Kuwait suspended by IOC over sports legislation; Rio 2016 now in doubt

Kuwait's 2016 Olympics participation was thrown into uncertainty on Tuesday as Sheikh Ahmad Al Fahad Al Sabah confirmed the IOC would be suspending the country for political interference.

A view of the Kuwait Olympic Committee and Sports Federation in Kuwait City. Sheikh Ahmad says the country will be suspended from Olympics participation on Tuesday. Tariq Al Ali / Reuters
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For the second time in five years, Kuwait is being suspended by the IOC for political interference, leaving its athletes in limbo for next year’s Olympics in Rio de Janeiro.

Sheikh Ahmad Al Fahad Al Sabah, the Kuwaiti who heads the global association of national Olympic committees and is a senior IOC member, told The Associated Press that the country will be sanctioned by the IOC on Tuesday.

The move comes after Kuwait failed to amend its disputed sports legislation by the October 27 deadline set by the International Olympic Committee. Fifa suspended Kuwait’s football association over the same issue two weeks ago.

“As a Kuwaiti I am very sad,”’ Sheikh Ahmad said in an interview Monday night. “All of us are upset. It’s a very sad story. It’s human mistakes.”

The IOC is concerned about government meddling in the running of Kuwait’s Olympic committee and national sports federations. The IOC says the new sports law threatens the autonomy of the sports bodies and would mean Kuwait would no longer comply with the Olympic Charter.

The suspension comes with Sheikh Ahmad in Washington to chair this week’s general assembly of the Association of National Olympic Committees. He does not sit on the Kuwaiti body and was not directly involved in negotiations between the IOC and Kuwait on the issue.

The sheikh said Kuwait is one of the 206 national Olympic committees due to attend the Anoc meeting on Thursday and Friday. He said the Kuwaiti delegates will be allowed to stay but won’t have any voting rights.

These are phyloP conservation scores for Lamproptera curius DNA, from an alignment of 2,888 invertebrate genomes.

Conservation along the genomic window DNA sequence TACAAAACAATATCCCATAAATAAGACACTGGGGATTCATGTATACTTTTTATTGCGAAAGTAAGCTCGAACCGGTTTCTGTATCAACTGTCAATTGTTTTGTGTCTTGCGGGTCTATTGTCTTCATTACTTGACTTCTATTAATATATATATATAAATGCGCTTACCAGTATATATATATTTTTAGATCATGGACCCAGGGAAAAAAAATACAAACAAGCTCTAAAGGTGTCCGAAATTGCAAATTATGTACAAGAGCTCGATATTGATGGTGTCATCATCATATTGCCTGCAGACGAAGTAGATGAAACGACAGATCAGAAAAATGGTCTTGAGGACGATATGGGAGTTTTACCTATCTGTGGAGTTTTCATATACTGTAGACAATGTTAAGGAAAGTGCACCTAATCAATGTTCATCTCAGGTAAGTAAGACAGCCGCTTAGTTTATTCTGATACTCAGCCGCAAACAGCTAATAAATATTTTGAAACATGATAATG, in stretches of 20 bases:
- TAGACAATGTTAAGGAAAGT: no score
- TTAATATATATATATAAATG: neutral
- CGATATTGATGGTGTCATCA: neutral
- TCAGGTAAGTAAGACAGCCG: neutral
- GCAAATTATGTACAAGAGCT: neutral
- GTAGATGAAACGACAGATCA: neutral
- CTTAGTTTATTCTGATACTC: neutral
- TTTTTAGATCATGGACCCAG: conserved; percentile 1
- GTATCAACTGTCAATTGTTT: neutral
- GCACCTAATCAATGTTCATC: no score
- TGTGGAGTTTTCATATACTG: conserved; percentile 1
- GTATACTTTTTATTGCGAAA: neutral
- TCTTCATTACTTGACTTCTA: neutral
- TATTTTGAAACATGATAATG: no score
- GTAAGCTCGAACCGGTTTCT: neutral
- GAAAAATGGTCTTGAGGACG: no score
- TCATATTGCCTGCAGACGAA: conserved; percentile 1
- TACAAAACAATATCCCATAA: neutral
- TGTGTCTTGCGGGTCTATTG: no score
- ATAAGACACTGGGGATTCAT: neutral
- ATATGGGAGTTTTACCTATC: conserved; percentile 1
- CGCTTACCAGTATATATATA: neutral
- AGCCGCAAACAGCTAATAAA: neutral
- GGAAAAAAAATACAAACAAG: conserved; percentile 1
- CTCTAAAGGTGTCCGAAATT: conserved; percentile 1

“I hope there will be an understanding very soon,” Sheikh Ahmad said, warning that otherwise a “whole generation of athletes” will suffer.

If the suspension is not lifted before next year’s Olympics in Rio, Kuwaiti athletes would be barred from representing their country at the games. The IOC would have to give them special dispensation to compete as individuals under the Olympic flag.

“I will give my full support to bring them,” the sheikh said.

Kuwait was suspended by the IOC in 2010, also in a dispute over government interference. The country was reinstated in 2012 ahead of the London Games after Kuwait’s ruler, Sheik Sabah Al Ahmad Al Sabah, pledged autonomy for the Olympic committee and promised new legislation for institutions governing sports.

Sheikh Ahmad said he couldn’t understand why Kuwait would now establish a law that goes back on the ruler’s pledge to the IOC.

“I think it’s related to politics, because the sports minister has lost an election to the president of shooting,” he said.

In recent years, the IOC also suspended the national Olympic bodies of India, Ghana and Panama for political interference, but all were eventually reinstated.

The IOC recently gave Siri Lanka until the end of the year to revise its sports legislation or face suspension.

Fifa suspended Kuwait after it failed to change its sports law by October 15. Kuwaiti teams and clubs are banned from international competition, and the association and its members are barred from receiving any Fifa development assistance.

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